Last month, Ron Chapman suggested that eLearning was just a passing fad. This created much furore, and several learning and training experts refuted his claim.
If you’re wondering the same about Social Learning, a recent survey by The MASIE Center gives some concrete answers.
The survey shows that Social Learning is very much happening. There are real people and companies who are already using it and many more who are open to having it as a part of their organizational learning delivery systems. The survey results – with 1069 responses (a decent sample size) – should be considered reasonably inline with today’s reality and a good indication of things to come.
There are 2 key results here:
1. It is not a fad.
A huge 62% of respondents have said that Social Learning has ‘some value’ or ‘high value’ within their organization, while only 18% felt it had ‘low’ or ‘no value’. To back that up, 77% of the global learning professionals polled disagreed with the proposition that ‘Social learning is a “learning fad”.’ Even though Elliott Masie admits “the survey is self selecting”, this is still a very high proportion in favor of Social Learning.
2. The biggest challenge is culture.
In rating the different barriers to Social Learning’s adoption, ‘organizational culture’ has been identified to be the biggest barrier, with ‘generational culture’ as the third-biggest barrier. And as the survey points out, getting Social Learning to work will also require coordination with IT, HR, and Legal functions.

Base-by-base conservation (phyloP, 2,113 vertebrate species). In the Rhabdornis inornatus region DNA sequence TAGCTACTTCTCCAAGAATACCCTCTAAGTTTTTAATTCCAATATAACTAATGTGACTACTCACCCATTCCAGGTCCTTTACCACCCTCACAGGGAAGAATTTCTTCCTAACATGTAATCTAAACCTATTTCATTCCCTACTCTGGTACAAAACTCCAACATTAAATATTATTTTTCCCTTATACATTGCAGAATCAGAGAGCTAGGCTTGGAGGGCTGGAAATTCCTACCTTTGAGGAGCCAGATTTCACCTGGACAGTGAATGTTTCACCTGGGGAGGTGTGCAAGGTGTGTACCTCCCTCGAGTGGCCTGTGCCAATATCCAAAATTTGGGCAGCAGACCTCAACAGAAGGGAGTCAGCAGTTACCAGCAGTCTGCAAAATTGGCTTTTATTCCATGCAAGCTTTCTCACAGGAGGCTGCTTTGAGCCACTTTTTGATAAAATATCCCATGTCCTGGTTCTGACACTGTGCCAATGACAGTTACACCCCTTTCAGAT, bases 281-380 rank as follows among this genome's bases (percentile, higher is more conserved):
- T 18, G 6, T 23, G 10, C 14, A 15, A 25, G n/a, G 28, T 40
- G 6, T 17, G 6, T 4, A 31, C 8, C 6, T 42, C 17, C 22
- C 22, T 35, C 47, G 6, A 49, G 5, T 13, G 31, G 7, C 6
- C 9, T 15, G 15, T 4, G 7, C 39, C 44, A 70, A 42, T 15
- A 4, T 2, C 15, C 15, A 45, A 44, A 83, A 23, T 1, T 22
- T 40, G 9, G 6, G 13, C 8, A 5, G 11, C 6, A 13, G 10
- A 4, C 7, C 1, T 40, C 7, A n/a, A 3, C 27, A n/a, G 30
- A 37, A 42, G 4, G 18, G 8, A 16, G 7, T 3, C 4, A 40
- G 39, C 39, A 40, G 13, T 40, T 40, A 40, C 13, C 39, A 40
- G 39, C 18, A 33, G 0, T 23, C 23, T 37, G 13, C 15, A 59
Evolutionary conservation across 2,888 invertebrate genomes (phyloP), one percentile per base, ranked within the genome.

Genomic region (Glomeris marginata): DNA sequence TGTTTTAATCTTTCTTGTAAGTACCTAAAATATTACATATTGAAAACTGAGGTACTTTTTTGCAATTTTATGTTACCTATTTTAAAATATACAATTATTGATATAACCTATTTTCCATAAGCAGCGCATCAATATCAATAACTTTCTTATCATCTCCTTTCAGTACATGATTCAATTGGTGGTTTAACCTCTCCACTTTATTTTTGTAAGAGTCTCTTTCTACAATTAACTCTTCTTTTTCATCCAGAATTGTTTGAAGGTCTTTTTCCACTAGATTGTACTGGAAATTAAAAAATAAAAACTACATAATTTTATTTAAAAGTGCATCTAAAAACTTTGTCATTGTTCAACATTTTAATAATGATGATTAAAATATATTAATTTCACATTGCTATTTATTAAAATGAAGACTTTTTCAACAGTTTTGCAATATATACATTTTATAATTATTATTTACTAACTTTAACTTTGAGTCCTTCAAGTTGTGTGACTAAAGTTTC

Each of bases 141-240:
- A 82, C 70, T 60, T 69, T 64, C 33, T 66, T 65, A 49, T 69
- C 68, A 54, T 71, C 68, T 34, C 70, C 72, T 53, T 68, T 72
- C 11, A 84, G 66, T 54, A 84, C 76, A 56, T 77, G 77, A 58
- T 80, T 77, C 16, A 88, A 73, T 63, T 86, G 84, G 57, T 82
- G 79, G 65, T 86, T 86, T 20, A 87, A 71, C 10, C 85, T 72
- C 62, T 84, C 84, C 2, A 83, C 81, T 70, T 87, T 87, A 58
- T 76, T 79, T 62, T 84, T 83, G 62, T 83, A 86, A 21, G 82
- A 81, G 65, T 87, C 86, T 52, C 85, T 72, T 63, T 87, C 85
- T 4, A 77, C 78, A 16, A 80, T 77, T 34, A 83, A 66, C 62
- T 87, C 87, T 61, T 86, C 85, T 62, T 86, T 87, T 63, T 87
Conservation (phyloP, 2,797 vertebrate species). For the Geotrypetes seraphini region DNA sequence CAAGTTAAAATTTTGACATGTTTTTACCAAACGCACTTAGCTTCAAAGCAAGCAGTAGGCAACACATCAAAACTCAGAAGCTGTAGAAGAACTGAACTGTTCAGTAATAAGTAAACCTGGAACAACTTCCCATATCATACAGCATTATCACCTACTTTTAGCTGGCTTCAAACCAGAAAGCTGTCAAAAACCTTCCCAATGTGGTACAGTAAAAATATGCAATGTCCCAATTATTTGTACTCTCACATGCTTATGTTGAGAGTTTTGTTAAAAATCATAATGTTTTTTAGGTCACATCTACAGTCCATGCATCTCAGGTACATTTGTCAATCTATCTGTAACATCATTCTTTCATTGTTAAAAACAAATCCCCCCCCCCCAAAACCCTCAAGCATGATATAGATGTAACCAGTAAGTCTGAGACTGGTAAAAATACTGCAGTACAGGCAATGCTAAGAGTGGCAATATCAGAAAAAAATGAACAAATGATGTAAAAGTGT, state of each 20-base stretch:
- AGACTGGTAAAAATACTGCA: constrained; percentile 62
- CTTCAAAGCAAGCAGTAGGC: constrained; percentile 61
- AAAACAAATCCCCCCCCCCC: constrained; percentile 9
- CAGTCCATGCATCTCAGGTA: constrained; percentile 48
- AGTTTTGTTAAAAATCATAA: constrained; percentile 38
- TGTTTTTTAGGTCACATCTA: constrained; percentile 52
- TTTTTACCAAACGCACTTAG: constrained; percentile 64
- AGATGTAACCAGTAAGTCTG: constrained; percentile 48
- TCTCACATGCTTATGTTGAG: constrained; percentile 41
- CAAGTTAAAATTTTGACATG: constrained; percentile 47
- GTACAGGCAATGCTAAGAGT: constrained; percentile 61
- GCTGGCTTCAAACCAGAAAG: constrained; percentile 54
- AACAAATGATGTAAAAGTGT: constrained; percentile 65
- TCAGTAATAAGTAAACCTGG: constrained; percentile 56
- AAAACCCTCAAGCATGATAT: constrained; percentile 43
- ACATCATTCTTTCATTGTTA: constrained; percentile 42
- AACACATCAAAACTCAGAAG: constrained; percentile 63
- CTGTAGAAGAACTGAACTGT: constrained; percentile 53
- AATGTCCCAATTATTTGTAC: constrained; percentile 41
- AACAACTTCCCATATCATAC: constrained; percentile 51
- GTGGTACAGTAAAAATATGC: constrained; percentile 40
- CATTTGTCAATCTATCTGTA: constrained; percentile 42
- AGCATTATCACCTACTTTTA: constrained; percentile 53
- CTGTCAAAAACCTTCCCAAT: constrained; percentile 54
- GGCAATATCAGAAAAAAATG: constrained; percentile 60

Even though informal ‘water cooler’ learning has existed for years, it is only now that Social Learning—backed by potent technology—is becoming a stronger and more recognized and accepted means of learning. As the use of social media in day-to-day life becomes commonplace, the next workforce generation will effect a splash of cultural change within organizations. In fact, it’s already happening, and those who are unaware of the latest social technologies may find themselves sidelined.
So far, so good! It would be interesting to see the results of a similar survey 6 to 12 months from now.